Also what are the actual benefits for it other than keeping out the damp?
We noticed the area were we first renovated has a lot of crickets living under the floor were we didn't lay concrete.

Our current renovation we just layed concrete, here are some pictures of it and some before pictures. Sorry order is all gushagusha!

In one of the pictures you can see the concrete in the foreground with metal supports supporting the floor and in the background there are metal supports on top of square concrete blocks. Pouring concrete is a little less work for the carpenters would be another small benefit.


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e2a:
pictures rather than links. ZN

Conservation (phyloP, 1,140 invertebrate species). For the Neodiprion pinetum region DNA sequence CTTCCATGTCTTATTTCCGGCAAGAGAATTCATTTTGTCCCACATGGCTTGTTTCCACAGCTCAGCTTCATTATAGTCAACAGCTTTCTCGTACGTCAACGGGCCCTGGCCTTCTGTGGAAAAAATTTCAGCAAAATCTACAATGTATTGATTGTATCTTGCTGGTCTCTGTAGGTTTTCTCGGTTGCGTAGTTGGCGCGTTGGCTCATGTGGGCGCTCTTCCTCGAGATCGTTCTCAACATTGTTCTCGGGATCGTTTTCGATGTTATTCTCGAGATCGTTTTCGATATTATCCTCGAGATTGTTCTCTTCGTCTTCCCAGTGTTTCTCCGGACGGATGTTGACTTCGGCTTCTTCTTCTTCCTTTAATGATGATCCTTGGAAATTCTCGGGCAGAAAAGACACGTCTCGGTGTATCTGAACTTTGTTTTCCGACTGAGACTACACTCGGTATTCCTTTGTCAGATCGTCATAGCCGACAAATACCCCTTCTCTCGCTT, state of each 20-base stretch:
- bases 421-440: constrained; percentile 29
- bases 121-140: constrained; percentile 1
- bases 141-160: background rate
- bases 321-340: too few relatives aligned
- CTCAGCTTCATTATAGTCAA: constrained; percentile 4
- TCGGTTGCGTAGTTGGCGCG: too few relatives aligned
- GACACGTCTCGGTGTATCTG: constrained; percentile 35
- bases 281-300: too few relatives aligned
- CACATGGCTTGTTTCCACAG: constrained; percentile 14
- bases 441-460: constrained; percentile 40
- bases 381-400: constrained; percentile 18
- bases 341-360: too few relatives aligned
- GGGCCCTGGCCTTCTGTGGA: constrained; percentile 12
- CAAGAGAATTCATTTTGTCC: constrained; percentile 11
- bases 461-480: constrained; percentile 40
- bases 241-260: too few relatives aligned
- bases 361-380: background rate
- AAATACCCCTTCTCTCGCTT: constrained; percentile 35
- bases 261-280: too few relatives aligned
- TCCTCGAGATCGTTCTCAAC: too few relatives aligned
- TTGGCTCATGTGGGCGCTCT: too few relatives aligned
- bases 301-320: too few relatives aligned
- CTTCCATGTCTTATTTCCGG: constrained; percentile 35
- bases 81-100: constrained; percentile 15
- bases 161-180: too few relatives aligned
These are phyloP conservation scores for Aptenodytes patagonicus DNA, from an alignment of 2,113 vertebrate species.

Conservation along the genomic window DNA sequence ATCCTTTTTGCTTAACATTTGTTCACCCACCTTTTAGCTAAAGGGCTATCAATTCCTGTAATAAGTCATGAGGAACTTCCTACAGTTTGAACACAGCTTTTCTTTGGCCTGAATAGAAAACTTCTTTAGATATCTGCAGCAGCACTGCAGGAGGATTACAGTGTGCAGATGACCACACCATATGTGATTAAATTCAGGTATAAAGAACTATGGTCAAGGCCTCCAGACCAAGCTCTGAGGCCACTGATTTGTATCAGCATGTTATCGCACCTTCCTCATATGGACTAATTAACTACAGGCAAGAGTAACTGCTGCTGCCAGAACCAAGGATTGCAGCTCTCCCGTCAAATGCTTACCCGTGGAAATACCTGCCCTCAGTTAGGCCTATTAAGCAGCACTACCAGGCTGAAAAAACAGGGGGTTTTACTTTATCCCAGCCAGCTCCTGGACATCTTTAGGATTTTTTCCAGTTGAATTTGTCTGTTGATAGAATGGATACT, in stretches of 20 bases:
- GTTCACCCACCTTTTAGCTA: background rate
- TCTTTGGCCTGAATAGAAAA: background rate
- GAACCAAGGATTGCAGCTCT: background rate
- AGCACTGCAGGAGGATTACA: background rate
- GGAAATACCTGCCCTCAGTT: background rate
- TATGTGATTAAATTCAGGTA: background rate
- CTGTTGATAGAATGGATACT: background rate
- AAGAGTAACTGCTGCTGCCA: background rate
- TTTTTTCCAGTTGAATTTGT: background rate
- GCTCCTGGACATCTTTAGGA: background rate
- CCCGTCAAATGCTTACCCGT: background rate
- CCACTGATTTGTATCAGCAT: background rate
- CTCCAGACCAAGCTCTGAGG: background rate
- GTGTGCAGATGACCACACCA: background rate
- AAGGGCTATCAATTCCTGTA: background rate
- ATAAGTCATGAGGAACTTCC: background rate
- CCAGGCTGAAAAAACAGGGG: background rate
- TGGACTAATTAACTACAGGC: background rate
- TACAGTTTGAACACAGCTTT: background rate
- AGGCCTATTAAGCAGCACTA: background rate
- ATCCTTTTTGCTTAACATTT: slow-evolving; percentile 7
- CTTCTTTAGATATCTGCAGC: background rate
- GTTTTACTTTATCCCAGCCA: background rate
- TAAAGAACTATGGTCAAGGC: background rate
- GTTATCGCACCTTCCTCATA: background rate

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DocDoesFarming
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Post by DocDoesFarming »

Thanks for the replies people.

Christ that looks like a job way out of my league looking at all the pictures.
I suppose I could go for the cheaper option of just doing sheeting considering we don't actually own the house but renting it. The owners said we could do pretty much anything we wanted or needed to do but I don't fancy chucking loads of money at this house for his son years down the road to kick us out or whatever.
I write a load of bollocks, don't take me seriously.

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Post by Tora »

DocDoesFarming wrote:
Fri Jul 09, 2021 8:20 pm
Thanks for the replies people.

Christ that looks like a job way out of my league looking at all the pictures.
I suppose I could go for the cheaper option of just doing sheeting considering we don't actually own the house but renting it. The owners said we could do pretty much anything we wanted or needed to do but I don't fancy chucking loads of money at this house for his son years down the road to kick us out or whatever.